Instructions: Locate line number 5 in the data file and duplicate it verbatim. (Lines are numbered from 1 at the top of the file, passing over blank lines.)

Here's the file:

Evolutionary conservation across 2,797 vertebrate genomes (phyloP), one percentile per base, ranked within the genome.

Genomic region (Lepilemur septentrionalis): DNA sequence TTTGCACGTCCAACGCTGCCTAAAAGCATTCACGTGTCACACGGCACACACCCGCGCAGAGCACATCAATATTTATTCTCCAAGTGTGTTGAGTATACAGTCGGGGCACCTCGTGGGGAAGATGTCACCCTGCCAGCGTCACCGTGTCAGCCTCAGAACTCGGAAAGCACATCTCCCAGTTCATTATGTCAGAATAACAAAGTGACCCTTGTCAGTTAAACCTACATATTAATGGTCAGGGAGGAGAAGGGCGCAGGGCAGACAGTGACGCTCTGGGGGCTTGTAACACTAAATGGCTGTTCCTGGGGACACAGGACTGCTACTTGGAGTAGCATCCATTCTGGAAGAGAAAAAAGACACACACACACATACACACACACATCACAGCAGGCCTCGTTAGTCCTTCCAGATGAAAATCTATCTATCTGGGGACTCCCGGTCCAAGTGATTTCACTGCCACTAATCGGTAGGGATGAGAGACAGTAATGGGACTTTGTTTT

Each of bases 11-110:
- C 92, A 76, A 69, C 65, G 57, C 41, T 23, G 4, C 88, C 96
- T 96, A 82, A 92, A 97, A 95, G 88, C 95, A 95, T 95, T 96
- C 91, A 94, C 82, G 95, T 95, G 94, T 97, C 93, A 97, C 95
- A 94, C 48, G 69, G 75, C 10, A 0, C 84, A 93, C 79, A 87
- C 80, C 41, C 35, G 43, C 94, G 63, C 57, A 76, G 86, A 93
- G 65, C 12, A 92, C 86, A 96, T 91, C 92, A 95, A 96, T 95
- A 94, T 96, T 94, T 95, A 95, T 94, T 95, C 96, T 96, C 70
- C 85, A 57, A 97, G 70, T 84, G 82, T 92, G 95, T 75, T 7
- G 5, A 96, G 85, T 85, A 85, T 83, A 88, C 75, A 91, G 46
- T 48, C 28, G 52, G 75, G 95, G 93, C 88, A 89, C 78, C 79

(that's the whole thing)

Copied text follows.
- T 96, A 82, A 92, A 97, A 95, G 88, C 95, A 95, T 95, T 96